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Health and wellness among adolescents Author(s): David C. Virtue Source: The Phi Delta Kappan , April 2012 , Vol. 93, No. 7 (April 2012), pp. 76-77 Published by: Phi Delta Kappa International Stable URL: https://www.jstor.org/stable/23210014 REFERENCES Linked references are available on JSTOR for this article:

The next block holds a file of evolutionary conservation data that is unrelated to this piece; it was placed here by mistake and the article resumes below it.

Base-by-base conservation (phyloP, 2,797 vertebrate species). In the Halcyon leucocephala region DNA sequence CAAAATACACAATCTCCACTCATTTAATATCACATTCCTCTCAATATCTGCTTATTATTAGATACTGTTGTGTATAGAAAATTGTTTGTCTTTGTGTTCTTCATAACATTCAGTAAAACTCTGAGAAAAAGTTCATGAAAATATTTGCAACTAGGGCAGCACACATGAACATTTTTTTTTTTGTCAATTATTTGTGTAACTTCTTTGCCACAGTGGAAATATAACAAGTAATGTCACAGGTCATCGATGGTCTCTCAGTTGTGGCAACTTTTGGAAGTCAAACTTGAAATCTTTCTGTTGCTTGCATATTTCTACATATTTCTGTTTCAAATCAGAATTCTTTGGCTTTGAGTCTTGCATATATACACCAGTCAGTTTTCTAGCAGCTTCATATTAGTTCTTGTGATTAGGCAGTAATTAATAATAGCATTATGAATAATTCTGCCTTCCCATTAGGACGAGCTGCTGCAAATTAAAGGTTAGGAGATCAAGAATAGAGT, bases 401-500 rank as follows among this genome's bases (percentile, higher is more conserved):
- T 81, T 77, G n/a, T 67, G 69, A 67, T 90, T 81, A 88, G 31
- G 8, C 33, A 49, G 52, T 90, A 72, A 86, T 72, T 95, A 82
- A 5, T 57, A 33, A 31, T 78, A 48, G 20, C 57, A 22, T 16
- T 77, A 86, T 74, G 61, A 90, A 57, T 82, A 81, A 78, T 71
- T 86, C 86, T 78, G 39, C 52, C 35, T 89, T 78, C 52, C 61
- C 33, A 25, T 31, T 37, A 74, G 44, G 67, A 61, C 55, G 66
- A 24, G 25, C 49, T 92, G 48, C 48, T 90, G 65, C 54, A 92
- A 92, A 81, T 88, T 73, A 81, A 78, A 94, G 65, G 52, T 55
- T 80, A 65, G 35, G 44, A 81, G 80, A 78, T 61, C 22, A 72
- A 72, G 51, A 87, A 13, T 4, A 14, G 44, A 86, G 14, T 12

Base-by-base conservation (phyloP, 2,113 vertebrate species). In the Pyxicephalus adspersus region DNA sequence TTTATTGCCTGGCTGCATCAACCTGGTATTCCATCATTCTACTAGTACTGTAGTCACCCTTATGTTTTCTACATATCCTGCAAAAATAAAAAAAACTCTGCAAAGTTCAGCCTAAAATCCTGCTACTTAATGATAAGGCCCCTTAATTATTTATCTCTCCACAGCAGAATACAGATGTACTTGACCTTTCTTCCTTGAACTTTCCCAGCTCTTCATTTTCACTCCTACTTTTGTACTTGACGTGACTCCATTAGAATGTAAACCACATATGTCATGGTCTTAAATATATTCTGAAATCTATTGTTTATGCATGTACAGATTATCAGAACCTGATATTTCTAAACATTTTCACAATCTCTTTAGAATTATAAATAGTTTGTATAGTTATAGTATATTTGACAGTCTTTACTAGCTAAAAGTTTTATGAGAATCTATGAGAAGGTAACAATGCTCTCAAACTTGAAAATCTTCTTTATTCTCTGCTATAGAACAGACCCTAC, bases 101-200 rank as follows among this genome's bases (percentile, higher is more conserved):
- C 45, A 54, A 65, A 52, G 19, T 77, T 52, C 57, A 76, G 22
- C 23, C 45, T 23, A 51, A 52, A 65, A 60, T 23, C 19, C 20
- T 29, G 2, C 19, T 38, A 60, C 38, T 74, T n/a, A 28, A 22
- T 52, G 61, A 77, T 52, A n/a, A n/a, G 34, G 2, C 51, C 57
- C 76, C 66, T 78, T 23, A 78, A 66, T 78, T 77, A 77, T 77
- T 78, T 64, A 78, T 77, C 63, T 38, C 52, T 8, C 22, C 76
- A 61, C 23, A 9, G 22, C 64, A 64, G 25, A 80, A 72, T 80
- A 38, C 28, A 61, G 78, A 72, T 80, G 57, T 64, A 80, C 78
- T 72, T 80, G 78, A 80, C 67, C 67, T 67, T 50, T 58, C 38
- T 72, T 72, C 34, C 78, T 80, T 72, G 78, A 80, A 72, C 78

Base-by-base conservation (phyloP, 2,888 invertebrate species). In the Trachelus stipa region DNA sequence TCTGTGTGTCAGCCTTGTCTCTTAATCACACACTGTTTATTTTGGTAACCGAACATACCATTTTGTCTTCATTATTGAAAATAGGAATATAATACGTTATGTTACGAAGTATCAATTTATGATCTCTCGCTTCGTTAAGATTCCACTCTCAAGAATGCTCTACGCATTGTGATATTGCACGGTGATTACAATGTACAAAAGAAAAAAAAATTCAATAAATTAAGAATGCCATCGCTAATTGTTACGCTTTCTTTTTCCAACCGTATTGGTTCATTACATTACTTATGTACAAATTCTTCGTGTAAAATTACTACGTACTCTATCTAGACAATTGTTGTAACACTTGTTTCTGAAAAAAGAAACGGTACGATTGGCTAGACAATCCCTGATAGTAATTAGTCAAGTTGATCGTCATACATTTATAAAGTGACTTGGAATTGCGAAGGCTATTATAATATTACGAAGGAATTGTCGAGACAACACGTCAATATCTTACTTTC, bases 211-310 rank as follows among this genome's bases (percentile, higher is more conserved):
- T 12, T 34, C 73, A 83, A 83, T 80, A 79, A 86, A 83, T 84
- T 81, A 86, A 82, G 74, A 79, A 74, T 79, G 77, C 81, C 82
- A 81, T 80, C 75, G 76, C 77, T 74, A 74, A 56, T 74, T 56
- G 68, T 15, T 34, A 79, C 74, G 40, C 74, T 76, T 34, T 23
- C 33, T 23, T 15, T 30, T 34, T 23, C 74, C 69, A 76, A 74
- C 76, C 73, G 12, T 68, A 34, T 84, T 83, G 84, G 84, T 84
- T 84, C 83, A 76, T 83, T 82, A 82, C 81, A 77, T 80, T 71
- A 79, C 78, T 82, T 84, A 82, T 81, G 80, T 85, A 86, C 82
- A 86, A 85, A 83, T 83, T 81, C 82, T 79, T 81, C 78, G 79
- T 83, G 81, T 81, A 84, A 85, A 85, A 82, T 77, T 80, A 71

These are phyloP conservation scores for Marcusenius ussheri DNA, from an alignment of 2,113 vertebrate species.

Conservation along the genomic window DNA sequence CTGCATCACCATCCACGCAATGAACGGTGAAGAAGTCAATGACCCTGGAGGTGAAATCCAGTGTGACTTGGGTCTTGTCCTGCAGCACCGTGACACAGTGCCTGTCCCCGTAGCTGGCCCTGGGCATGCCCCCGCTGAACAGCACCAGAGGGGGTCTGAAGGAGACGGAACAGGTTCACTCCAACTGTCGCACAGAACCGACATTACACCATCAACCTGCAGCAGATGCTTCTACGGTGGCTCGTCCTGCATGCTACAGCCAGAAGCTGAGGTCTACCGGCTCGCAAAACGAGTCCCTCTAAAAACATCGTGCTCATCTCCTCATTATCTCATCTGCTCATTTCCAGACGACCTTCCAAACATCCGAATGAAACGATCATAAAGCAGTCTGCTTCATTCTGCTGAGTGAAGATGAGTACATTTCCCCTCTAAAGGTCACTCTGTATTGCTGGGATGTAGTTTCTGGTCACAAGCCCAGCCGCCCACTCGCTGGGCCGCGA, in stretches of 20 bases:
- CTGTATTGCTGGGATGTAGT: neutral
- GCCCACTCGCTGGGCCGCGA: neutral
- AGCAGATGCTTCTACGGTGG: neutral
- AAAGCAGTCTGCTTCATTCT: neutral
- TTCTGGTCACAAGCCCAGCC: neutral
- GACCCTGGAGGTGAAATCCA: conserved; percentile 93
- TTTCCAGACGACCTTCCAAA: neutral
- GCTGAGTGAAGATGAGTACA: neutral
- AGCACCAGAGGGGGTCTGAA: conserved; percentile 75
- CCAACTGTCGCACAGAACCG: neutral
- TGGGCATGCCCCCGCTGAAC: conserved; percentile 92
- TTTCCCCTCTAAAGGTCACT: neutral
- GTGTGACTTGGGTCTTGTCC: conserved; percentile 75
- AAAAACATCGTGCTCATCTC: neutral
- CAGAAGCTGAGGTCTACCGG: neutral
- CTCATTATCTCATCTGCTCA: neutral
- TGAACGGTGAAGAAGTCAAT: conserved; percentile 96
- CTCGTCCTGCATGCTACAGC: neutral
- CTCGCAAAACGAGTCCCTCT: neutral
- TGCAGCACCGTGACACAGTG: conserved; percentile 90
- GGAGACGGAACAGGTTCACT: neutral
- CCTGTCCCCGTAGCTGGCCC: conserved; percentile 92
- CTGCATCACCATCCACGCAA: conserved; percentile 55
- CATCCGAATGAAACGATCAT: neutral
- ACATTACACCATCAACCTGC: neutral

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Your use of the JSTOR archive indicates your acceptance of the Terms & Conditions of Use, available at https://about.jstor.org/terms Phi Delta Kappa International is collaborating with JSTOR to digitize, preserve and extend access to The Phi Delta Kappan This content downloaded from 69.57.233.164 on Wed, 20 Oct 2021 01:47:30 UTC All use subject to https://about.jstor.org/terms Norway David C. Virtue Schools can’t change eating and fitness habits by themselves, but they do have a role to play. As in the United States, Norwegians are concerned with student wellness, and schools have programs and cur ricula that address various health issues. However, based on my work as a Fulbright roving scholar in Norwe gian ungdomsskoler (lower secondary schoolsyf I U R P $ u gust 2010 to June 2011, stu dents in Norway seem much healthier than American stu dents. My impression is sup ported by health-related data. Young adolescents in Nor way exhibit low incidences of alcohol use, sexually trans mitted diseases, and eating disorders. In terms of mental health, Norwegian youth are generally happier and more satisfied with life than their counterparts in other Euro pean countries (Hansen & Wold, 2007yf . During my time in Nor way, I visited 43 schools pri marily serving students in DAVID C. VIRTUE (virtue@mail box.sc.eduyf L V D Q D V V L V W D Q W S U R I H s sor of instruction and teacher edu cation at the University of South Carolina, Columbia, S.C. Health and wellness among adolescents grades 8 through 10, with seven visits to barneskole (pri mary schoolyf F O D V V H V V S D Q Q L Q g grades one through seven. The most visible health related differences I observed between young adolescents in Norway and the United States involved healthy eat ing, weight-related issues (e.g., obese and overweight studentsyf D Q G S K \ V L F D O D c tivity. In the United States, messages about healthy eat ing are often contradicted by unhealthy or poorly balanced meals offered in the cafete ria, by vending machines that ensure corporate purveyors of nutritionally bankrupt snack foods a captive market (Centers for Disease Control and Prevention, 2011yf D Q d by scheduling practices that don’t consider the student’s well-being. Norwegian stu dents were shocked to see my 14-year-old niece’s class schedule that required her to go six hours without a meal. She ate breakfast at 6:30 a.m., an hour before school started and was assigned to the last lunch period at 12:30 p.m. She had no breaks, other than five minutes passing time that barely allowed her to get from one end of the large school campus to the other, and the school had no provi sions for snacks. Many Nor wegian students considered this schedule inhumane, and I quickly came to share their perspective. Students in Norway were very aware of Americans’ poor eating habits. A student in Hammerfest asked me, “In the U.S., do you eat des sert after lunch?” I quickly replied, “Of course, we do.” My mind raced back to the lunchroom at my school in Franklin, N.J., where every one had dessert — either the chocolate cake or pudding that came with the school lunch or a Twinkie or Big Wheel cupcake from home. Unlike U.S. schools, Norwegian schools don’t have cafeterias that offer hot meals. “Of course, we eat dessert after lunch in the U.S.,” I af firmed. “Don’t you?” The response was a resounding, “No!” After my visit to Ham merfest, I asked hundreds of Norwegian students about their dessert eating habits, and they consistently told me that most children get dessert once a week or maybe a few times a month. My discussions about foods with students often turned to waffles. Norwegian waffles are, in my opinion, the best in the world. These dense, eggy, mildly sweet waffles are cooked in an eight-inch di ameter iron that presses them into four interconnected hearts, and they’re typically served with jam and creme fraiche (a kind of sour creamyf or brunost (brown cheeseyf . Most Norwegians have a waffle iron at home, or they buy fresh waffles at kiosks, convenience stores, bakeries, and cafes. Sometimes, during my travels, the hotel would have a self-service waffle iron so patrons could prepare an after-work snack, but I never saw a waffle or waffle iron at the breakfast buffet. As many students told me, “Nor wegians do not eat waffles for breakfast. Waffles are a treat.” Norwegians enjoy their waffles and many other sweet foods, but there ap pears to be a common under standing that such items are treats to be enjoyed occasion ally and not dietary staples. Unlike US. schools, Nor wegian schools don’t have cafeterias that offer hot meals. Most schools I vis ited had a canteen where students could buy a few items — often yogurt, juice, iced tea, and toasted bread — but nearly every student and teacher brings a lunch from home. Lunches typi cally consist of an open-faced sandwich or two, which is about all their small lunch boxes, called matpakke, will hold. (There is no room for a Twinkie!yf 7 K H \ D O V R P D \ K D Y e a piece of fruit or a carrot, which is offered to students for free at school, and they wash it all down with milk, fruit juice, or iced tea. Most students prepare their own lunches, practicing healthy eating habits inculcated at home and in barnehage (preschoolyf 0 \ Z L I H D Q G I 76 Kappan April 2012 Photo by Bodil Aasmundstad David C. Virtue Health and wellness among adolescents Photo by Bodil Aasmundstad This content downloaded from 69.57.233.164 on Wed, 20 Oct 2021 01:47:30 UTC All use subject to https://about.jstor.org/terms Comments? ■ ■ Like PDK at www. «2JBt facebook.com/pdkintl quickly learned not to pack any sweets in our three-year old son’s lunchbox, and other American parents we met reported being reprimanded for sending a cookie or piece of candy to school with their children. Although I didn’t see any written policies about junk food, students I met ev erywhere in Norway under stood that soda, candy, and cakes should not be brought to school. I rarely saw Norwegians who were obese or over weight, and I often spent an entire day at a school with out seeing a single child who would fall into this category. About 17yb R I D G R O H V F H Q W V L n the United States are obese, making them more likely to exhibit risk factors associated with cardiovascular disease, such as high blood pressure, high cholesterol, and Type 2 diabetes than children who are not obese. Another 31 yb of adolescents in the United States have a high body mass index (Ogden & Carroll, 2010yf 3 R R U H D W L Q J K D E L W s likely contribute to these disturbing facts, along with a lack of physical activity. Physically active youth Young American adoles cents are sedentary compared to their Norwegian counter parts. According to the U.S. Centers for Disease Control and Prevention, only 13yb of U.S. schoolchildren walk to school today, compared to 66yb L Q : K L O H W K H U e is growing concern in Nor way regarding inactive youth (Hansen & Wold, 2007yf W K e students I encountered ap peared remarkably active through my American eyes. I often saw students walking, biking, sledding, or skiing (yes, skiingyf W R V F K R R O 6 W u dents engaged actively during the physical education lessons I observed, and they were al ways enthusiastic participants Thinkstock in my sports workshops. I visited a school in south ern Norway on a cold, rainy day in early March, and students insisted that we go outside so they could try Although I didn’t see any written policies about junk food, students I met everywhere in Norway understood that soda, candy, and cakes should not be brought to school. throwing and kicking my American football. Every student rushed out of the school — no umbrellas, no raincoats — and headed to the soccer field where they practiced kicking field goals. In Nordkjosbotn, a small town in northern Norway, we took to the field during the first snowfall of the year and practiced throwing spiral passes and kicking the foot ball over the soccer goal. Stu dents often engaged in physi cal activity during recess, and many schools have policies requiring students to go out side during these breaks. In Longyearbyen, Svalbard, a Norwegian territory near the North Pole, students told me they were required to go outdoors during break, “un less it is something like minus 40 degrees (Fahrenheityf , n schools on the Norwegian mainland with similar poli cies, the threshold for cold is a more bearable minus 13 degrees Fahrenheit. V93 N7 kappanmagazine.org 77 Lessons learned First Lady Michelle Obama has drawn national atten tion to childhood obesity in the United States, opening a window of opportunity for educational leaders to act. My experience in Norway pro vided me with a few lessons that might help guide school based efforts to address this critical issue. Tackling the childhood obe sity epidemic in the United States will require a gradual cultural shift toward a more ac tive, health-conscious lifestyle. Just as diets frequently fail to produce lasting results because individuals don’t maintain good eating and exercise hab its after reaching their goals, so, too, will our efforts to curb childhood obesity fail if we don’t institutionalize positive, health-promoting practices for the long-term. Schools must reorganize their schedules to allow time and space for physical activity at regular intervals during the day and give students access to nutritious snacks to avoid energy peaks and crashes. Schools must continuously reassess and try to improve the nutritional quality of cafe teria menus. Cafeterias should avoid highly processed foods and foods high in fat, sugar, and sodium. Students should learn how to assess the nutritional quality of foods and how to prepare healthy meals. Teachers in all subject ar eas should integrate con tent and learning activities that raise awareness about obesity and other health is sues (Zuercher, 2011yf . Separating cultural habits related to food from practices in schools will remain a chal lenge for the United States. But, ultimately, parents, stu dents, and the general public must hold schools account able for teaching and pro moting healthy behaviors, k References Centers for Disease Control and Prevention. (2011yf & K L O G U H Q s food environments state indicator report, 2011. Atlanta, GA: Author. Hansen, F. & Wold, B. (2007yf . Norway. In J.J. Arnett (Ed.yf , International encyclopedia of adolescence, Vol. 2. (pp. 699 712yf 1 H Z < R U N 1 < 5 R X W O H G J H . Ogden, C. & Carroll, M. (2010, Juneyf 3 U H Y D O H Q F H R I R E H V L W y among children and adolescents: United States, trends 1963-65 through 2007-08. Atlanta, GA: Centers for Disease Control and Prevention. Zuercher, D.K. (2011yf 0 D W K , science, and web-based activities to raise awareness about nutrition and obesity. Middle School Journal, 43 (1yf . Waffles are widely available in Norway, but are considered an occasional dessert. References Centers for Disease Control and Prevention. (2011yf & K L O G U H Q s food environments state indicator report, 2011. Atlanta, GA: Author. Hansen, F. & Wold, B. (2007yf . Norway. In J.J. Arnett (Ed.yf , International encyclopedia of adolescence, Vol. 2. (pp. 699 712yf 1 H Z < R U N 1 < 5 R X W O H G J H . Ogden, C. & Carroll, M. (2010, Juneyf 3 U H Y D O H Q F H R I R E H V L W y among children and adolescents: United States, trends 1963-65 through 2007-08. Atlanta, GA: Centers for Disease Control and Prevention. Zuercher, D.K. (2011yf 0 D W K , science, and web-based activities to raise awareness about nutrition and obesity. Middle School Journal, 43 (1yf . Thinkstock This content downloaded from 69.57.233.164 on Wed, 20 Oct 2021 01:47:30 UTC All use subject to https://about.jstor.org/terms